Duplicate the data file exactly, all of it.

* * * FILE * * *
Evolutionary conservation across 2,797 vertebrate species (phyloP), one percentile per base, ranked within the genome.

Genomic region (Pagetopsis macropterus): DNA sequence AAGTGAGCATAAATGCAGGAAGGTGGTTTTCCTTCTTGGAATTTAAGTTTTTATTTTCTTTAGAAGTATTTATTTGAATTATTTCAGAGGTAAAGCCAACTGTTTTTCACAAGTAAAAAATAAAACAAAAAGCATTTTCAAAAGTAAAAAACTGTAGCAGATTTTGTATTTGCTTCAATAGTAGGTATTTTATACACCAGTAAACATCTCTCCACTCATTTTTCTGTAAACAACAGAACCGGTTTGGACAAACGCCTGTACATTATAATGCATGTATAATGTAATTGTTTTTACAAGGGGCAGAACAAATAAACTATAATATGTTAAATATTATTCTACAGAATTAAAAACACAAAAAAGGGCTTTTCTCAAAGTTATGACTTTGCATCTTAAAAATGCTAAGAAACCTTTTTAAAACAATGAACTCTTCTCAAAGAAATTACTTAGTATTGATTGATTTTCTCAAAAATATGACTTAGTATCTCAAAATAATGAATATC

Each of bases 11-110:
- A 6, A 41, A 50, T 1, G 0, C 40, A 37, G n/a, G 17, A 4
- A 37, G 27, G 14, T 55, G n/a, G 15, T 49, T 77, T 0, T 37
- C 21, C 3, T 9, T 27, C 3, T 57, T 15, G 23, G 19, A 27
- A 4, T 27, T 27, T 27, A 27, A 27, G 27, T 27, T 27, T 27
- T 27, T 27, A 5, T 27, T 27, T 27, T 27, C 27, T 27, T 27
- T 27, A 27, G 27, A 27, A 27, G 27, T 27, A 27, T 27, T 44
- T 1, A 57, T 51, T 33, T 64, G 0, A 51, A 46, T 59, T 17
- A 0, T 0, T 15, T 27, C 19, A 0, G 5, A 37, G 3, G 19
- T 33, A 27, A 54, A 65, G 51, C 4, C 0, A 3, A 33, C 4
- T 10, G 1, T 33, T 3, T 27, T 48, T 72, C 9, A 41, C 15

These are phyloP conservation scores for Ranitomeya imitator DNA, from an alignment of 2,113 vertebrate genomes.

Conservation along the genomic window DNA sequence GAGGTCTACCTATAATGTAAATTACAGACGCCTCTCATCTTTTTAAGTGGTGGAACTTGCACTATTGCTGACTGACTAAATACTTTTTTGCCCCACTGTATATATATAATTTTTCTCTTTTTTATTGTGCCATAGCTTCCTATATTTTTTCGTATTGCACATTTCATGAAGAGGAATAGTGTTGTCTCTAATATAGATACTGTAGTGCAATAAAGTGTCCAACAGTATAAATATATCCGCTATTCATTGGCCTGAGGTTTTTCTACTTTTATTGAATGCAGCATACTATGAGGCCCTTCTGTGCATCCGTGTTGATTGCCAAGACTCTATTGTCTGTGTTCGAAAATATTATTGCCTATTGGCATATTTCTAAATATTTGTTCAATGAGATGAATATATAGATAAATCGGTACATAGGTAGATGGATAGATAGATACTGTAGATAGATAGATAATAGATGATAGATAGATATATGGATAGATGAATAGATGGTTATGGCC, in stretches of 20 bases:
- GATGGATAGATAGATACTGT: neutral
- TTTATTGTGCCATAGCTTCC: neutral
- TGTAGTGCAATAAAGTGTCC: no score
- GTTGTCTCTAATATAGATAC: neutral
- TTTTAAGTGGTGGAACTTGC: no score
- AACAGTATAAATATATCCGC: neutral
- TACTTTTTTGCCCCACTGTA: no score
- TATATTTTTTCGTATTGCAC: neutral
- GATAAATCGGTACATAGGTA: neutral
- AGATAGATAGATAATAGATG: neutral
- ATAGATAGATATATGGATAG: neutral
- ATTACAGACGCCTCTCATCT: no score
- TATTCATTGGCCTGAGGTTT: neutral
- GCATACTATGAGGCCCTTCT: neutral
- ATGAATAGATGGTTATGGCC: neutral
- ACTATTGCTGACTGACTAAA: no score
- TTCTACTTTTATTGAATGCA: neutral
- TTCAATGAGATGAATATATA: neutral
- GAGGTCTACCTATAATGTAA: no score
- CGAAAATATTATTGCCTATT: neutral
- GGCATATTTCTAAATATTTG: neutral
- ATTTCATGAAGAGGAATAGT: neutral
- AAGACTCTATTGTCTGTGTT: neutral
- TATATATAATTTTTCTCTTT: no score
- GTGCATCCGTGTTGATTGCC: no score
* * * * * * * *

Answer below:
Evolutionary conservation across 2,797 vertebrate species (phyloP), one percentile per base, ranked within the genome.

Genomic region (Pagetopsis macropterus): DNA sequence AAGTGAGCATAAATGCAGGAAGGTGGTTTTCCTTCTTGGAATTTAAGTTTTTATTTTCTTTAGAAGTATTTATTTGAATTATTTCAGAGGTAAAGCCAACTGTTTTTCACAAGTAAAAAATAAAACAAAAAGCATTTTCAAAAGTAAAAAACTGTAGCAGATTTTGTATTTGCTTCAATAGTAGGTATTTTATACACCAGTAAACATCTCTCCACTCATTTTTCTGTAAACAACAGAACCGGTTTGGACAAACGCCTGTACATTATAATGCATGTATAATGTAATTGTTTTTACAAGGGGCAGAACAAATAAACTATAATATGTTAAATATTATTCTACAGAATTAAAAACACAAAAAAGGGCTTTTCTCAAAGTTATGACTTTGCATCTTAAAAATGCTAAGAAACCTTTTTAAAACAATGAACTCTTCTCAAAGAAATTACTTAGTATTGATTGATTTTCTCAAAAATATGACTTAGTATCTCAAAATAATGAATATC

Each of bases 11-110:
- A 6, A 41, A 50, T 1, G 0, C 40, A 37, G n/a, G 17, A 4
- A 37, G 27, G 14, T 55, G n/a, G 15, T 49, T 77, T 0, T 37
- C 21, C 3, T 9, T 27, C 3, T 57, T 15, G 23, G 19, A 27
- A 4, T 27, T 27, T 27, A 27, A 27, G 27, T 27, T 27, T 27
- T 27, T 27, A 5, T 27, T 27, T 27, T 27, C 27, T 27, T 27
- T 27, A 27, G 27, A 27, A 27, G 27, T 27, A 27, T 27, T 44
- T 1, A 57, T 51, T 33, T 64, G 0, A 51, A 46, T 59, T 17
- A 0, T 0, T 15, T 27, C 19, A 0, G 5, A 37, G 3, G 19
- T 33, A 27, A 54, A 65, G 51, C 4, C 0, A 3, A 33, C 4
- T 10, G 1, T 33, T 3, T 27, T 48, T 72, C 9, A 41, C 15

These are phyloP conservation scores for Ranitomeya imitator DNA, from an alignment of 2,113 vertebrate genomes.

Conservation along the genomic window DNA sequence GAGGTCTACCTATAATGTAAATTACAGACGCCTCTCATCTTTTTAAGTGGTGGAACTTGCACTATTGCTGACTGACTAAATACTTTTTTGCCCCACTGTATATATATAATTTTTCTCTTTTTTATTGTGCCATAGCTTCCTATATTTTTTCGTATTGCACATTTCATGAAGAGGAATAGTGTTGTCTCTAATATAGATACTGTAGTGCAATAAAGTGTCCAACAGTATAAATATATCCGCTATTCATTGGCCTGAGGTTTTTCTACTTTTATTGAATGCAGCATACTATGAGGCCCTTCTGTGCATCCGTGTTGATTGCCAAGACTCTATTGTCTGTGTTCGAAAATATTATTGCCTATTGGCATATTTCTAAATATTTGTTCAATGAGATGAATATATAGATAAATCGGTACATAGGTAGATGGATAGATAGATACTGTAGATAGATAGATAATAGATGATAGATAGATATATGGATAGATGAATAGATGGTTATGGCC, in stretches of 20 bases:
- GATGGATAGATAGATACTGT: neutral
- TTTATTGTGCCATAGCTTCC: neutral
- TGTAGTGCAATAAAGTGTCC: no score
- GTTGTCTCTAATATAGATAC: neutral
- TTTTAAGTGGTGGAACTTGC: no score
- AACAGTATAAATATATCCGC: neutral
- TACTTTTTTGCCCCACTGTA: no score
- TATATTTTTTCGTATTGCAC: neutral
- GATAAATCGGTACATAGGTA: neutral
- AGATAGATAGATAATAGATG: neutral
- ATAGATAGATATATGGATAG: neutral
- ATTACAGACGCCTCTCATCT: no score
- TATTCATTGGCCTGAGGTTT: neutral
- GCATACTATGAGGCCCTTCT: neutral
- ATGAATAGATGGTTATGGCC: neutral
- ACTATTGCTGACTGACTAAA: no score
- TTCTACTTTTATTGAATGCA: neutral
- TTCAATGAGATGAATATATA: neutral
- GAGGTCTACCTATAATGTAA: no score
- CGAAAATATTATTGCCTATT: neutral
- GGCATATTTCTAAATATTTG: neutral
- ATTTCATGAAGAGGAATAGT: neutral
- AAGACTCTATTGTCTGTGTT: neutral
- TATATATAATTTTTCTCTTT: no score
- GTGCATCCGTGTTGATTGCC: no score